Then Mr. Victor found an obscure 1909 state law that lets utilities and railroads condemn and acquire land for their needs, including power projects.

The race to the courthouse was on. On June 26, Mr. Victor published a notice of his intention to condemn the eight-acre parcel where he hopes to build a 1,100-megawatt natural gas plant.

Within weeks, the city filed a pre-emptive suit on July 19 in Brooklyn Supreme Court to condemn the same piece of land as part of its effort to establish a 35-acre park in Williamsburg.

Both sides are predicting victory.

"We're confident that the court will grant our petition to acquire this property for park use," said Lisa Bova-Hiatt, a senior attorney at the city's Law Department. "Once it's been acquired by the city, TransGas will be precluded from proposing another public use for the property."

But Sam M. Laniado, a lawyer for TransGas, said the city had failed to hold a required public hearing on its condemnation bid in its rush to short-circuit the TransGas condemnation. Mr. Victor is expected to challenge the city in court and pushed forward with his own proceeding.

"They got into the courthouse first," Mr. Laniado said, "but they may get kicked out of court because they skipped some steps."

The TransGas plant got a boost recently when the New York Power Authority said it was on the short list of bidders for a license to build a plant within the city limits.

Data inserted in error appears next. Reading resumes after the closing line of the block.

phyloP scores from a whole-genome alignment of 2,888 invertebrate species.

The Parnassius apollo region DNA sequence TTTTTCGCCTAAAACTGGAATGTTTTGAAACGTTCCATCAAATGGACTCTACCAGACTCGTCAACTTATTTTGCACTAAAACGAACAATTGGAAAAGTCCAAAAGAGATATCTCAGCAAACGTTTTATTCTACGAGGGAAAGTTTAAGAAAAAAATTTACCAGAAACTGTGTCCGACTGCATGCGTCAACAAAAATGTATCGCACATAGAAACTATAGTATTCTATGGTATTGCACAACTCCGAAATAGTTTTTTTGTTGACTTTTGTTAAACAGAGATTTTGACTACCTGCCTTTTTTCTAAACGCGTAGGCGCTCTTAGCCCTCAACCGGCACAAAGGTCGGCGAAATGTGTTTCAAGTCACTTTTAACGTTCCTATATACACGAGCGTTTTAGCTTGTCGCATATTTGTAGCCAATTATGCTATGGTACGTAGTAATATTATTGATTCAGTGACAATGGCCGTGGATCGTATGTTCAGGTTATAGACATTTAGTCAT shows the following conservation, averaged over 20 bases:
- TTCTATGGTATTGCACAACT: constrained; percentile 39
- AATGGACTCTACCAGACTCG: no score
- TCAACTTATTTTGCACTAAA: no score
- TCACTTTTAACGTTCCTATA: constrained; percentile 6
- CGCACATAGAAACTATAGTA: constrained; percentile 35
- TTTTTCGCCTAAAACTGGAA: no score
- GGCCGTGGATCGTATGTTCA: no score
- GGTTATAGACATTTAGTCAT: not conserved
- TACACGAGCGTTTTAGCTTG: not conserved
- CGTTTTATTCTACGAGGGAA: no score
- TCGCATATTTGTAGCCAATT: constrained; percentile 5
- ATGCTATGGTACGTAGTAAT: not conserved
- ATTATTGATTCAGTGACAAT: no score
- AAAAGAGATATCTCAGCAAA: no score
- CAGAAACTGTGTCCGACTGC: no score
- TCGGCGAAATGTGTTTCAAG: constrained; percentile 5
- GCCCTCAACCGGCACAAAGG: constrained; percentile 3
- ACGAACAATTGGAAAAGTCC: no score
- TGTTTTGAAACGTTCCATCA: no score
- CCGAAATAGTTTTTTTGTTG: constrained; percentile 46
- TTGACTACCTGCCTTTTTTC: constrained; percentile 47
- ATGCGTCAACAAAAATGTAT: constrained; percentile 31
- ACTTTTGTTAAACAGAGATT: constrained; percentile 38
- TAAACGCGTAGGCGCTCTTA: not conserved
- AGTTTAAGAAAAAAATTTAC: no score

The legal battle means there is no foreseeable end to the four-year dispute between Mr. Victor and City Hall.

"It is unconscionable that the city of New York would employ the most draconian of measures - eminent domain - to thwart economic development, rather than promote it," Mr. Victor said. "The city would be better off fixing up the parkland it has on hand, rather than seeking to acquire more parkland for the sole purpose of stopping a project that's necessary for the city's economic future."

Bayside Fuel Oil Depot, which owns the land, prefers Mr. Victor's proposal to the city's, in part because the plant would pay more money, according to Vincent Allegretti, Bayside's senior vice president.

Some public officials acknowledged that the city needed power plants to meet the projected demands for reliable sources of electricity. But they contend that the TransGas project would stifle the redevelopment of the industrial waterfront along Williamsburg and Greenpoint, which offers spectacular views of Manhattan. The Bloomberg administration recently rezoned a 170-block swath of the neighborhood for high-rise residential and commercial development. A half-dozen developers have already put together large sites for projects.